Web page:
Survival and HLA-B*57 in HIV/HCV Co-Infected Patients on Highly Active Antiretroviral Therapy (HAART).

Dold L, Ahlenstiel G, Althausen E, Luda C, Schwarze-Zander C, Boesecke C, Wasmuth JC, Rockstroh JK, Spengler U - PLoS ONE (2015)

Long-term follow up and patient disposition in the Bonn HIV and HCV cohort.
© Copyright Policy
Related In: Results  -  Collection

License
Show All Figures
getmorefigures.php?uid=PMC4524598&req=5

pone.0134158.g001: Long-term follow up and patient disposition in the Bonn HIV and HCV cohort.
Mentions: The initial cohort comprised 639 HLA-typed patients who were stratified into the 3 study groups as summarized in Fig 1. Longitudinal follow-up data could not be obtained in 15.0–18.8 percent of patients in the study groups. Patients who did not have Caucasian descent (2% to 14.1% in each group) had to be excluded because their distribution of HLA alleles did not match the background population. To minimize recruitment bias, we excluded further 11 patients whose follow-up was less than 1 week. The remaining 468 patients (HLA-A n = 414, HLA-B n = 468) constitute the available study population, comprising 186 patients with HIV infection, 120 patients with chronic hepatitis C, and 162 patients with HIV/HCV co-infection. Demographic and clinical data are summarized in Table 1.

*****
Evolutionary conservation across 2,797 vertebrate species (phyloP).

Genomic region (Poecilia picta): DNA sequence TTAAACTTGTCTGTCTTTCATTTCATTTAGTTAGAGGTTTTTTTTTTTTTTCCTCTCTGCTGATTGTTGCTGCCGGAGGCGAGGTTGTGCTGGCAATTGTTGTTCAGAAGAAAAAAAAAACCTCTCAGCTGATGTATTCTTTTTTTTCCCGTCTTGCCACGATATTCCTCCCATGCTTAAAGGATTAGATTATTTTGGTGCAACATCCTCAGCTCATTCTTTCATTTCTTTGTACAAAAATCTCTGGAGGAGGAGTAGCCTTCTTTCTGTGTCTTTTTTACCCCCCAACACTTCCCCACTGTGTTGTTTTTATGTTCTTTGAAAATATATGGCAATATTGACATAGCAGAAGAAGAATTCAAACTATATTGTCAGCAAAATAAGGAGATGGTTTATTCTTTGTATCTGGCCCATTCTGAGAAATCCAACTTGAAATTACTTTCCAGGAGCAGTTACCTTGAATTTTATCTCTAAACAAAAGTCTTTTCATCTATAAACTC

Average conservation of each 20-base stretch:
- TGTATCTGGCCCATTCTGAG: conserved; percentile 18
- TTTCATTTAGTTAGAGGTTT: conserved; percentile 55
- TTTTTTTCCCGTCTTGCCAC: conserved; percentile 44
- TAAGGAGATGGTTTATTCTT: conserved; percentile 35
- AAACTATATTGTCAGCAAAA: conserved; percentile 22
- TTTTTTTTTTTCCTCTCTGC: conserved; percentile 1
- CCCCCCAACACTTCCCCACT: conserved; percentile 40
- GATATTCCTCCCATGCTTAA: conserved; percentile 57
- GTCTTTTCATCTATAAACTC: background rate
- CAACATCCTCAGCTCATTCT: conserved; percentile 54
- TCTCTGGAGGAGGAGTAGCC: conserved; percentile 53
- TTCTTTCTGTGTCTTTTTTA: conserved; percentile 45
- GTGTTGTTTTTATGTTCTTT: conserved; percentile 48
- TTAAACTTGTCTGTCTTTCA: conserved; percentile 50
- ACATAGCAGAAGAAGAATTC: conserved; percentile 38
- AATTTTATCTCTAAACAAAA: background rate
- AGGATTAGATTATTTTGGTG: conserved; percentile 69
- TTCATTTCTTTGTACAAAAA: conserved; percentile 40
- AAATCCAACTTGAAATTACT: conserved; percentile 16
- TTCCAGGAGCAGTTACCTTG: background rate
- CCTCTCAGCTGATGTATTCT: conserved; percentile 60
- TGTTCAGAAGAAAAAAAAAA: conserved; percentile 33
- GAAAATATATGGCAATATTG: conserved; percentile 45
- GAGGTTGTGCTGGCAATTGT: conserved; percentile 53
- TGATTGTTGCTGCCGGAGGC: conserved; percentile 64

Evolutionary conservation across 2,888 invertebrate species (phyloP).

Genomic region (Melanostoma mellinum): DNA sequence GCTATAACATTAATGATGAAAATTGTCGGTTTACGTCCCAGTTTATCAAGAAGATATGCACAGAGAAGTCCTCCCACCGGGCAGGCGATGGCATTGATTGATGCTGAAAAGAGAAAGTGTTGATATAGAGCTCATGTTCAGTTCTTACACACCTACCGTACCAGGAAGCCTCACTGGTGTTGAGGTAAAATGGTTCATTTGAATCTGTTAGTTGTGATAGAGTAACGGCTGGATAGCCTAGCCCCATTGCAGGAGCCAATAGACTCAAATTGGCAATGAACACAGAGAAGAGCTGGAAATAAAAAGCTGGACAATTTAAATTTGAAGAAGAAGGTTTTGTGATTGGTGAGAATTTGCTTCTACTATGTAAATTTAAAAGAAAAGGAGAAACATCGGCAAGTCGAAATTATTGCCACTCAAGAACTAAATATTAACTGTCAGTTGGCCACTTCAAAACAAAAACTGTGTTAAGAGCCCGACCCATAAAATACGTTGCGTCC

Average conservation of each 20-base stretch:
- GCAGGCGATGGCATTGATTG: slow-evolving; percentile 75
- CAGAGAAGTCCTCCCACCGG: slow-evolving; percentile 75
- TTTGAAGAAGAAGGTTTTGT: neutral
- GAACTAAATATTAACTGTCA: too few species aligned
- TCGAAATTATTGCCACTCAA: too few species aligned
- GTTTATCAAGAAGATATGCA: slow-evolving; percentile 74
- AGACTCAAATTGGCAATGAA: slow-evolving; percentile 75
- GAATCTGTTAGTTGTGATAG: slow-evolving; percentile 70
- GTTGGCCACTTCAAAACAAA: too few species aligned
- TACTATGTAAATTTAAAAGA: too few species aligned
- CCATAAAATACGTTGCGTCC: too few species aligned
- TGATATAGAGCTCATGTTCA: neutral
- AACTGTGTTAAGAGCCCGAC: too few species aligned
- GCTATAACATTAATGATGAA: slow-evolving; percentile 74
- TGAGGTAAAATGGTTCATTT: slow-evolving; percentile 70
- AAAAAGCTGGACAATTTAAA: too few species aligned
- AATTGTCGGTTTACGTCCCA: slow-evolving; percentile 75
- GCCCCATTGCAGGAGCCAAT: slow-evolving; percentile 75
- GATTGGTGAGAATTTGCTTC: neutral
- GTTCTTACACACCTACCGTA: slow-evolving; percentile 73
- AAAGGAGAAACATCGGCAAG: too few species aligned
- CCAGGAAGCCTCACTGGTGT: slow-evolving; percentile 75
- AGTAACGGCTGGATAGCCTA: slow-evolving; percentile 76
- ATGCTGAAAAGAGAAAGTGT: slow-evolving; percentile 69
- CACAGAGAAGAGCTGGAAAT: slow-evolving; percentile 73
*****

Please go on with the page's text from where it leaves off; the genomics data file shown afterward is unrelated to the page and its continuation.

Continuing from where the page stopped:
Bottom Line: In each patient group, HLA class I-associated survival was analysed by Kaplan-Meier method and Cox regression analysis.Kaplan Meier analysis revealed significantly increased mortality in HLA-B*57-positive patients with HIV-infection (p=0.032) and HIV/HCV-co-infection (p=0.004), which was apparently linked to non-viral infections.Cox logistic regression analysis confirmed HLA-B*57 (p=0.001), serum gamma-glutamyltranspeptidase (p=0.003), serum bilirubin (p=0.022) and CD4 counts (p=0.041) as independent predictors of death in HIV-infected patients.

View Article: PubMed Central - PubMed